Gas released from your body could very well provide health data through a wearable in the future. No, not that kind of body gas. A new study out of Ohio State suggests that gasses released through a person’s skin can be used to detect a range of biomarkers, such as those signaling heart disease, diabetes, metabolic disorders, and more. While most of today’s health-monitoring wearables rely on reflected light or the body’s electrical signals to detect and measure biomarkers, this kind of sensor takes a reading of emissions, including gaseous acetone that human skin releases.
A person’s acetone level offers a window into their health. For example, the human body produces acetone as it breaks down fat. And if you are on a low-fat diet, there will be more acetone in your system, as your body will make acetone from body fat. The acetone in one’s breath can be used to measure a person’s blood-sugar level and fat-burning rate. If this technology sounds familiar, you’re right, and may be thinking of a breathalyzer test. It uses similar technology to measure the amount of alcohol in a person’s blood and detect viruses.
Ohio State researchers set out to see if they could detect chemicals that signal the presence of gaseous molecules; they made a film from electroactive polymers and plant-cellulose derivatives that bends in response to how much acetone it detects. To test this film, they placed it over solutions with ethanol, acetone, and water, watching for selectivity, sensitivity, and repeatability. The result? Researcher Anthony Annerino says, “We found significant bias toward bending more upon exposure to certain chemicals over others.” This bending is fast — milliseconds fast — and so the research team turned to complex algorithms and machine learning to track how the film bends in response to different agents.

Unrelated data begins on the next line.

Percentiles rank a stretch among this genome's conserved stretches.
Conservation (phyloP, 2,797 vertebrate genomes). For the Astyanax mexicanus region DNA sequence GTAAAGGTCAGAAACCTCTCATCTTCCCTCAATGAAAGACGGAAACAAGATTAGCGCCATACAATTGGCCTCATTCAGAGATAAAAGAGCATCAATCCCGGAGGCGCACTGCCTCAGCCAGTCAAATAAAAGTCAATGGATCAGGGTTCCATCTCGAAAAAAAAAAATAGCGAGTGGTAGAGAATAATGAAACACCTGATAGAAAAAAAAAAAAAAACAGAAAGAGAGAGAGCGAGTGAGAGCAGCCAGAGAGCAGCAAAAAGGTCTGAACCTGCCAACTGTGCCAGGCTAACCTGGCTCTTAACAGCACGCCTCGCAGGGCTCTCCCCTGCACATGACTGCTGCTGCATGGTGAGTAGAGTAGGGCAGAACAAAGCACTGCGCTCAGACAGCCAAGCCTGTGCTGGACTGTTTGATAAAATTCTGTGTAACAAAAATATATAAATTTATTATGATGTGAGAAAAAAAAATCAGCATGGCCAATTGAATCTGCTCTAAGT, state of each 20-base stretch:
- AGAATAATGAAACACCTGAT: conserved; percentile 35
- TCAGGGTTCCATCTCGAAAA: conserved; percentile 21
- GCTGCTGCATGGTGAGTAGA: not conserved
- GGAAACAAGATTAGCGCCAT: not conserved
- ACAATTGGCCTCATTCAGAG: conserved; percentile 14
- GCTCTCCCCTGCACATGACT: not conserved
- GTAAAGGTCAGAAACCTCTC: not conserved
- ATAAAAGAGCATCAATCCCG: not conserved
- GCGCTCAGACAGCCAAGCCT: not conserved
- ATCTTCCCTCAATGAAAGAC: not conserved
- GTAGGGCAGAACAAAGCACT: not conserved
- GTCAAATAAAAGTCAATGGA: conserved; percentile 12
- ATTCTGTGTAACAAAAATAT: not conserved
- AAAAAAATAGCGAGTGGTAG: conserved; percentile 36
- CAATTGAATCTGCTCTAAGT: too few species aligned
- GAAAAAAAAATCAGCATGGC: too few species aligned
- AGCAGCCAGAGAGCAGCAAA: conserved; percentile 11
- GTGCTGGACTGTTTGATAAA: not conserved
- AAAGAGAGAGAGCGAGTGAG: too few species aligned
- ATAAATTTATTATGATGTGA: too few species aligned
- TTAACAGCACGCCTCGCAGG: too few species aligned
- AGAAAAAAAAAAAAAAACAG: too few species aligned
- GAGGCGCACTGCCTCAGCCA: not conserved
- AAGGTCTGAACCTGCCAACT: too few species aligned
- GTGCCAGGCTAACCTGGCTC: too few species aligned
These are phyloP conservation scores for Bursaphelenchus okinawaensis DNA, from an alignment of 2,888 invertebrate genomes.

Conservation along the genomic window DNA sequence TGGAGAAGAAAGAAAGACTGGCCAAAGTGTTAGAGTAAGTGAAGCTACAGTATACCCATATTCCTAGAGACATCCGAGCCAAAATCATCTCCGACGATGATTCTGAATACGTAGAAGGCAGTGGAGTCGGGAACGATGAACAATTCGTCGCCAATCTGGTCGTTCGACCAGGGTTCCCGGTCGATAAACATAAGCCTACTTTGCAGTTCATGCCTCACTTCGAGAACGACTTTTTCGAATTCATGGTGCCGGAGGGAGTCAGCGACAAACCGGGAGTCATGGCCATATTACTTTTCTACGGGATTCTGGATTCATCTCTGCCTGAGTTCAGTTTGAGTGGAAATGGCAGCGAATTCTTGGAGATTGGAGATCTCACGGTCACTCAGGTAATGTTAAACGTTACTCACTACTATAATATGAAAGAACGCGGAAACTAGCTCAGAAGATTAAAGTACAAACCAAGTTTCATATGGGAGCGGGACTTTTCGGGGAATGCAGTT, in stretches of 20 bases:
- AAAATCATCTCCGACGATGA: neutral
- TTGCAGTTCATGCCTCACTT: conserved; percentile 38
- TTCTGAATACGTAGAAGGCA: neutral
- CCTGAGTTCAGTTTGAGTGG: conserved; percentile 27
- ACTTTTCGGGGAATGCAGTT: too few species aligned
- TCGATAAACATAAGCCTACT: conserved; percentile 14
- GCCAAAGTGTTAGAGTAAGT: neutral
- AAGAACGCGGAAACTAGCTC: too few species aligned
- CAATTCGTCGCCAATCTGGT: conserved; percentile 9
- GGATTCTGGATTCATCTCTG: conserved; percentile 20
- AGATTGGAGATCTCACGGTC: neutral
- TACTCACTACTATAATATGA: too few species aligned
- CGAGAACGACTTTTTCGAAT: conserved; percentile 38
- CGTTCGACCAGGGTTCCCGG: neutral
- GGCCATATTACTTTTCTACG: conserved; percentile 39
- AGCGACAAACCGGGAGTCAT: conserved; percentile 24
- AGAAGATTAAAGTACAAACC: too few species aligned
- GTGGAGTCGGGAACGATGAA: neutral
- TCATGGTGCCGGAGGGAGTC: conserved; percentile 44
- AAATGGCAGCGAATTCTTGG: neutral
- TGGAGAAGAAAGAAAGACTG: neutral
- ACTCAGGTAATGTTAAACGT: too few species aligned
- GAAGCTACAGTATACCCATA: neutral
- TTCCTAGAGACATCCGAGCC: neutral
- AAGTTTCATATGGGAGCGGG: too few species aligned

While similar sweat-sensing smart wearables exist, measuring things like sweat rates, metabolites, and electrolytes in perspiration, the wearer has to get quite sweaty to take accurate measurements. Here, the research team says it envisions a wearable with a small sensor that the user would wear in low-sweat locations on their bodies such as behind their ears or on their nails. Researcher Pelagia-Iren Gouma, professor of materials science and engineering, says, “The project still has a couple of years to go…. We are developing a new generation of skin sensors, and it will really be the new norm.”